For Instance

For Instance August 22, 2011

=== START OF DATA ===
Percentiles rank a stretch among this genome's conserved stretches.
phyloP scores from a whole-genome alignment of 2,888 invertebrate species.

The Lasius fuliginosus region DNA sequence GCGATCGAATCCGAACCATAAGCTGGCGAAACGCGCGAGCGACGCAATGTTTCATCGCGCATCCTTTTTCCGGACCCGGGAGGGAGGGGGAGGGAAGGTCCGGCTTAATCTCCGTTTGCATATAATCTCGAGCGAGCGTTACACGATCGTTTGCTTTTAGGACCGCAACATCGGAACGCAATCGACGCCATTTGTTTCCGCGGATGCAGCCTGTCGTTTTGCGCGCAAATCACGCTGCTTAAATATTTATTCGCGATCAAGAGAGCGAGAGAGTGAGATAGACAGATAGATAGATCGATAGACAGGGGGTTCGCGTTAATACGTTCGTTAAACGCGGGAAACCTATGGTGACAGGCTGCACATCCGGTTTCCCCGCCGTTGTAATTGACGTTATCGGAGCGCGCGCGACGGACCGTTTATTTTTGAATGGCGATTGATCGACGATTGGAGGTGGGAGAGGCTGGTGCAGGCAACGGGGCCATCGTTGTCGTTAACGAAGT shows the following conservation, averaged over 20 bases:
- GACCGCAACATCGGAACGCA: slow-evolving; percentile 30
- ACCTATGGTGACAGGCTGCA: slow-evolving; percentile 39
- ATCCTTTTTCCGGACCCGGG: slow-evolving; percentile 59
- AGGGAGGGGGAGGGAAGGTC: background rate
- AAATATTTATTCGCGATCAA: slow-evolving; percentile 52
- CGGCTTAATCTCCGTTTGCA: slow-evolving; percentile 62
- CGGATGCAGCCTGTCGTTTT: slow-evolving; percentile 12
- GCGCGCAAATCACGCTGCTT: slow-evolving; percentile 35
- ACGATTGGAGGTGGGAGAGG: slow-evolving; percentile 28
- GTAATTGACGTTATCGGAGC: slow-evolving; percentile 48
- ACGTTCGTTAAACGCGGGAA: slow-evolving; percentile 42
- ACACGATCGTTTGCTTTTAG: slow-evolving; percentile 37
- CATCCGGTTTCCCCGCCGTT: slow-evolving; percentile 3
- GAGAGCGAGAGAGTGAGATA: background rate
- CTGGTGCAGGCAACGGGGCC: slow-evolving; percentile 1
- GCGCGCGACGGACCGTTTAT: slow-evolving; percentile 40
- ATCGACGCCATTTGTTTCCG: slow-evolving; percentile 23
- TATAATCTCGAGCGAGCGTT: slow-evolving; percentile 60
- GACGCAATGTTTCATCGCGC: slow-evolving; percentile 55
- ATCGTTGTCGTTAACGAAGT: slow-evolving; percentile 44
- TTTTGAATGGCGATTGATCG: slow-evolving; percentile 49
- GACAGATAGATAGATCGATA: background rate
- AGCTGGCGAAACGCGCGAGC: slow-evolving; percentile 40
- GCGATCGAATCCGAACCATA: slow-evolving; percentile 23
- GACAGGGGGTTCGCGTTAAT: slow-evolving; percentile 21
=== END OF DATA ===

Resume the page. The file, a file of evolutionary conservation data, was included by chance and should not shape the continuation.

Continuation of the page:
I started writing because life took my breath away. It was how when stunned by beauty I tried to stay stunned. How when touched I tried to keep the touch alive. The miracle of sun on water, for instance, when dwelled upon, begins to say, you see, this is what love can do to pain. The old woman sifting tea through a large wood-framed screen, who learned this from her mother; she sifting tea in the light morning wind without a word; her very presence begins to say, you see, this is how the heart broken into compassion sifts what is true, so it can be steamed into something warm that heals… I still long to be stunned. I still long to be touched. And as my eyes grow slow to focus and my hearing falls into a wash, I am losing the distinction between people and nature, between cityscapes and landscapes, between silence and music. And wonderfully, in a startling return to miracle, they are all at heart one, as they have always been. The other day George and I cut up on old cherry tree and sawed one of the logs in half. It was filled with ants who had been feasting on the knot. They scurried into the grass. Funny how we like to burrow into the knots. After surrendering its knots, the log was empty. It was then we noticed a line of inner grain that looked just like a feather; as if some ancient bird had been turned into wood long before we were born. This is our plight on earth: to be stunned, to be touched, to eat our way through the knots till we are light as a feather.

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